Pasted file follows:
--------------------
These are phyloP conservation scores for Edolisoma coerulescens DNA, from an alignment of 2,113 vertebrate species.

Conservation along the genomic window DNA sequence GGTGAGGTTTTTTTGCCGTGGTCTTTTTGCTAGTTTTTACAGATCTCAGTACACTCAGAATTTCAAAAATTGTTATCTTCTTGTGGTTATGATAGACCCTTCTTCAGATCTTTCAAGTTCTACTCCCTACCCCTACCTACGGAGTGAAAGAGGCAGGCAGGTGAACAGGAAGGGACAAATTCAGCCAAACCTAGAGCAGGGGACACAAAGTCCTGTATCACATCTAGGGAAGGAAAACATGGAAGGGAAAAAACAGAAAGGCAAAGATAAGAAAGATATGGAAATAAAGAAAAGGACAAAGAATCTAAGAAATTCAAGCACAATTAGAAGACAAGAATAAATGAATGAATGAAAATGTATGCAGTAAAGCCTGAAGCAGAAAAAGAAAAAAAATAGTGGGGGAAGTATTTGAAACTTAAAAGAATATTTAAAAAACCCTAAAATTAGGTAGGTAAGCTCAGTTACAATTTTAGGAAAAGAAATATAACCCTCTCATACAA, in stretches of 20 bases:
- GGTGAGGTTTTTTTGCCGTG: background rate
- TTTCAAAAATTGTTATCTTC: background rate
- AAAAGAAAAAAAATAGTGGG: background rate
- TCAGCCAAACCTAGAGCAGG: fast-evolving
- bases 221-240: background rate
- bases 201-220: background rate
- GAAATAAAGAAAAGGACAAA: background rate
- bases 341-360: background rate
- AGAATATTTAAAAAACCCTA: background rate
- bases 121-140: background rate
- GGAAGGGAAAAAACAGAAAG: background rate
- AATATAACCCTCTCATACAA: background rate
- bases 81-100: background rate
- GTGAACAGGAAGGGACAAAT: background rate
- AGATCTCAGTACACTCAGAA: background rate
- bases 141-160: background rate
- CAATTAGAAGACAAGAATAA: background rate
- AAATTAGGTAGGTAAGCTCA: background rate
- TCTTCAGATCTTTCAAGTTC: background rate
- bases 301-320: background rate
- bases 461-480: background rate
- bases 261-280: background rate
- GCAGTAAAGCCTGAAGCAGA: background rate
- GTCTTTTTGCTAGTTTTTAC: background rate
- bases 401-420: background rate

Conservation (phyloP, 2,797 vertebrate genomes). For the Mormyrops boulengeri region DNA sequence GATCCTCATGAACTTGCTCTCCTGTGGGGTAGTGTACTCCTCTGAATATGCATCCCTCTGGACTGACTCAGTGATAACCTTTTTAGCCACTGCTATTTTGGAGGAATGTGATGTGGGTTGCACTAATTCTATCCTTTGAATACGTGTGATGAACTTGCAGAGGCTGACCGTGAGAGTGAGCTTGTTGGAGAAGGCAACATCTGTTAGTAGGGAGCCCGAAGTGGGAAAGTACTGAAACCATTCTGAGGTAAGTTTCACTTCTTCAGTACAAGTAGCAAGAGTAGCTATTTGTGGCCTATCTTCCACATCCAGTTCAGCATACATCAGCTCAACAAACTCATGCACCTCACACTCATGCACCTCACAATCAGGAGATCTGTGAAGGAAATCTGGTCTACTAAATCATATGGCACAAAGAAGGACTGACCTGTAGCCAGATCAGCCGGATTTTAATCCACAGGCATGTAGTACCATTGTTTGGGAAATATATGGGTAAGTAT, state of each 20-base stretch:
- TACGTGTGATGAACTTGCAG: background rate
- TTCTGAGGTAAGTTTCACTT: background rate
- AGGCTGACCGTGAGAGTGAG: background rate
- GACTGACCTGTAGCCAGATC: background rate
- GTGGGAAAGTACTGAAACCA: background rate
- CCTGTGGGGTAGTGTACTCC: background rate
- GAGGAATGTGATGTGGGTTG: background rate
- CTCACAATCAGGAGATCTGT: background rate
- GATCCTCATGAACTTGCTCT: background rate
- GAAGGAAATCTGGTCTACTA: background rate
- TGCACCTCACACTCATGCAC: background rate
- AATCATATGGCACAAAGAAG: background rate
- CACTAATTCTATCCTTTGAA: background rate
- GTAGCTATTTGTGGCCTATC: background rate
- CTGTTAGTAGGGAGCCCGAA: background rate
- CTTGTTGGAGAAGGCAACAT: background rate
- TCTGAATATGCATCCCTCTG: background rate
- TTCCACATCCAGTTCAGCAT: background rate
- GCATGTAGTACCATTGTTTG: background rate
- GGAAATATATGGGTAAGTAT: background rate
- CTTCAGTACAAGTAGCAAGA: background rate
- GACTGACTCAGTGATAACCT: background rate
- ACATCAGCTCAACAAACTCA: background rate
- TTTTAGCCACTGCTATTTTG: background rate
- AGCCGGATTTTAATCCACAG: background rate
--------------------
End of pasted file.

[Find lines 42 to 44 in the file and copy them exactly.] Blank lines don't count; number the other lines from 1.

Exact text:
- GTAGCTATTTGTGGCCTATC: background rate
- CTGTTAGTAGGGAGCCCGAA: background rate
- CTTGTTGGAGAAGGCAACAT: background rate